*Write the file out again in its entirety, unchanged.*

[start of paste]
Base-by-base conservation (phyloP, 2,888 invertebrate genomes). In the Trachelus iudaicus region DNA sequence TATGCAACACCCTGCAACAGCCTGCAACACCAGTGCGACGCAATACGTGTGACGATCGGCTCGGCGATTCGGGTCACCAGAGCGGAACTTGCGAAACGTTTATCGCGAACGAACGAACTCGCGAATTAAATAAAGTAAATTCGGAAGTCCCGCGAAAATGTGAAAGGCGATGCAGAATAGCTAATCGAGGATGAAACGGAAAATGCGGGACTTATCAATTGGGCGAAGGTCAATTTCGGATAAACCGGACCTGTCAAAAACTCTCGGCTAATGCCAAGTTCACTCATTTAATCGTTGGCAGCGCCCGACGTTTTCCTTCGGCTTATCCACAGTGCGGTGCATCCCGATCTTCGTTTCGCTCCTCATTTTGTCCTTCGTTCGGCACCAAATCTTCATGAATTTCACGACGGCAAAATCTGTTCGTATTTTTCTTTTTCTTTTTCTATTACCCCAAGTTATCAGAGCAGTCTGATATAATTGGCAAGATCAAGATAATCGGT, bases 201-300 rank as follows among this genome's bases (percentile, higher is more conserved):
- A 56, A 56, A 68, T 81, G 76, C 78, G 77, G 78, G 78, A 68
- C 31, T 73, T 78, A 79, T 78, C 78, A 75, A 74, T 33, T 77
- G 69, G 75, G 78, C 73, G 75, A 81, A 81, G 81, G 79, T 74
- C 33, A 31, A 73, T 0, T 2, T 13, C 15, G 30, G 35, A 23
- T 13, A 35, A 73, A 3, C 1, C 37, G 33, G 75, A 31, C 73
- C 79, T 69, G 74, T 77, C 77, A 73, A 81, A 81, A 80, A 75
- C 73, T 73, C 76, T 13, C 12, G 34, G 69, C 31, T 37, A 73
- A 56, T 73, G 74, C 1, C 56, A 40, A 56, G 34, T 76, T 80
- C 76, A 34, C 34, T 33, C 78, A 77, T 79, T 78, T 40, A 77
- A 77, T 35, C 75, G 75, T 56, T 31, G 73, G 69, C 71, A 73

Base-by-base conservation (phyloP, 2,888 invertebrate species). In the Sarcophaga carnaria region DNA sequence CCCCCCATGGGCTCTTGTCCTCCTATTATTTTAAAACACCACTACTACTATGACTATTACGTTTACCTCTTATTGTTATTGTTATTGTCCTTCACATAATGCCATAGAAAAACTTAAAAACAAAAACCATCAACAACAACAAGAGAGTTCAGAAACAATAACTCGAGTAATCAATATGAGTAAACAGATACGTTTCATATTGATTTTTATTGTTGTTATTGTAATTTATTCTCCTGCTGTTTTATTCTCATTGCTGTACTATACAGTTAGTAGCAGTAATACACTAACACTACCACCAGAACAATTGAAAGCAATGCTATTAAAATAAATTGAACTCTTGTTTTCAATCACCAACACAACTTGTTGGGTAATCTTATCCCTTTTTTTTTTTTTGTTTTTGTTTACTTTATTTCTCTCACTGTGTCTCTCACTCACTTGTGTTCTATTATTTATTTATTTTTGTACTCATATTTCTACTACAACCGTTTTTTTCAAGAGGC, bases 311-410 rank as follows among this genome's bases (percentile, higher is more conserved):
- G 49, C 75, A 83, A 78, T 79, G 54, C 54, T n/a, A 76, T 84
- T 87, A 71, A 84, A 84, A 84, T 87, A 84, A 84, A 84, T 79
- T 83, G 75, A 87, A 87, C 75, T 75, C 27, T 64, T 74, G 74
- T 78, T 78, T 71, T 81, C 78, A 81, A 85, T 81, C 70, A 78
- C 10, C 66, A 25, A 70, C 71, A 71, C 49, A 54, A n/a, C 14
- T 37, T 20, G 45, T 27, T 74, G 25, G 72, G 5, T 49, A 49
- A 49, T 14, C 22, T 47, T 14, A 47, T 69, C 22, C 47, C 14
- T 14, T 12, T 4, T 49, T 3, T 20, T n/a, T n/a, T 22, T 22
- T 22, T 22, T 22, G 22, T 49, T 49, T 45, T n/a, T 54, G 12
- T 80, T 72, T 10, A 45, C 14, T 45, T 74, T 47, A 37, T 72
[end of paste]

Base-by-base conservation (phyloP, 2,888 invertebrate genomes). In the Trachelus iudaicus region DNA sequence TATGCAACACCCTGCAACAGCCTGCAACACCAGTGCGACGCAATACGTGTGACGATCGGCTCGGCGATTCGGGTCACCAGAGCGGAACTTGCGAAACGTTTATCGCGAACGAACGAACTCGCGAATTAAATAAAGTAAATTCGGAAGTCCCGCGAAAATGTGAAAGGCGATGCAGAATAGCTAATCGAGGATGAAACGGAAAATGCGGGACTTATCAATTGGGCGAAGGTCAATTTCGGATAAACCGGACCTGTCAAAAACTCTCGGCTAATGCCAAGTTCACTCATTTAATCGTTGGCAGCGCCCGACGTTTTCCTTCGGCTTATCCACAGTGCGGTGCATCCCGATCTTCGTTTCGCTCCTCATTTTGTCCTTCGTTCGGCACCAAATCTTCATGAATTTCACGACGGCAAAATCTGTTCGTATTTTTCTTTTTCTTTTTCTATTACCCCAAGTTATCAGAGCAGTCTGATATAATTGGCAAGATCAAGATAATCGGT, bases 201-300 rank as follows among this genome's bases (percentile, higher is more conserved):
- A 56, A 56, A 68, T 81, G 76, C 78, G 77, G 78, G 78, A 68
- C 31, T 73, T 78, A 79, T 78, C 78, A 75, A 74, T 33, T 77
- G 69, G 75, G 78, C 73, G 75, A 81, A 81, G 81, G 79, T 74
- C 33, A 31, A 73, T 0, T 2, T 13, C 15, G 30, G 35, A 23
- T 13, A 35, A 73, A 3, C 1, C 37, G 33, G 75, A 31, C 73
- C 79, T 69, G 74, T 77, C 77, A 73, A 81, A 81, A 80, A 75
- C 73, T 73, C 76, T 13, C 12, G 34, G 69, C 31, T 37, A 73
- A 56, T 73, G 74, C 1, C 56, A 40, A 56, G 34, T 76, T 80
- C 76, A 34, C 34, T 33, C 78, A 77, T 79, T 78, T 40, A 77
- A 77, T 35, C 75, G 75, T 56, T 31, G 73, G 69, C 71, A 73

Base-by-base conservation (phyloP, 2,888 invertebrate species). In the Sarcophaga carnaria region DNA sequence CCCCCCATGGGCTCTTGTCCTCCTATTATTTTAAAACACCACTACTACTATGACTATTACGTTTACCTCTTATTGTTATTGTTATTGTCCTTCACATAATGCCATAGAAAAACTTAAAAACAAAAACCATCAACAACAACAAGAGAGTTCAGAAACAATAACTCGAGTAATCAATATGAGTAAACAGATACGTTTCATATTGATTTTTATTGTTGTTATTGTAATTTATTCTCCTGCTGTTTTATTCTCATTGCTGTACTATACAGTTAGTAGCAGTAATACACTAACACTACCACCAGAACAATTGAAAGCAATGCTATTAAAATAAATTGAACTCTTGTTTTCAATCACCAACACAACTTGTTGGGTAATCTTATCCCTTTTTTTTTTTTTGTTTTTGTTTACTTTATTTCTCTCACTGTGTCTCTCACTCACTTGTGTTCTATTATTTATTTATTTTTGTACTCATATTTCTACTACAACCGTTTTTTTCAAGAGGC, bases 311-410 rank as follows among this genome's bases (percentile, higher is more conserved):
- G 49, C 75, A 83, A 78, T 79, G 54, C 54, T n/a, A 76, T 84
- T 87, A 71, A 84, A 84, A 84, T 87, A 84, A 84, A 84, T 79
- T 83, G 75, A 87, A 87, C 75, T 75, C 27, T 64, T 74, G 74
- T 78, T 78, T 71, T 81, C 78, A 81, A 85, T 81, C 70, A 78
- C 10, C 66, A 25, A 70, C 71, A 71, C 49, A 54, A n/a, C 14
- T 37, T 20, G 45, T 27, T 74, G 25, G 72, G 5, T 49, A 49
- A 49, T 14, C 22, T 47, T 14, A 47, T 69, C 22, C 47, C 14
- T 14, T 12, T 4, T 49, T 3, T 20, T n/a, T n/a, T 22, T 22
- T 22, T 22, T 22, G 22, T 49, T 49, T 45, T n/a, T 54, G 12
- T 80, T 72, T 10, A 45, C 14, T 45, T 74, T 47, A 37, T 72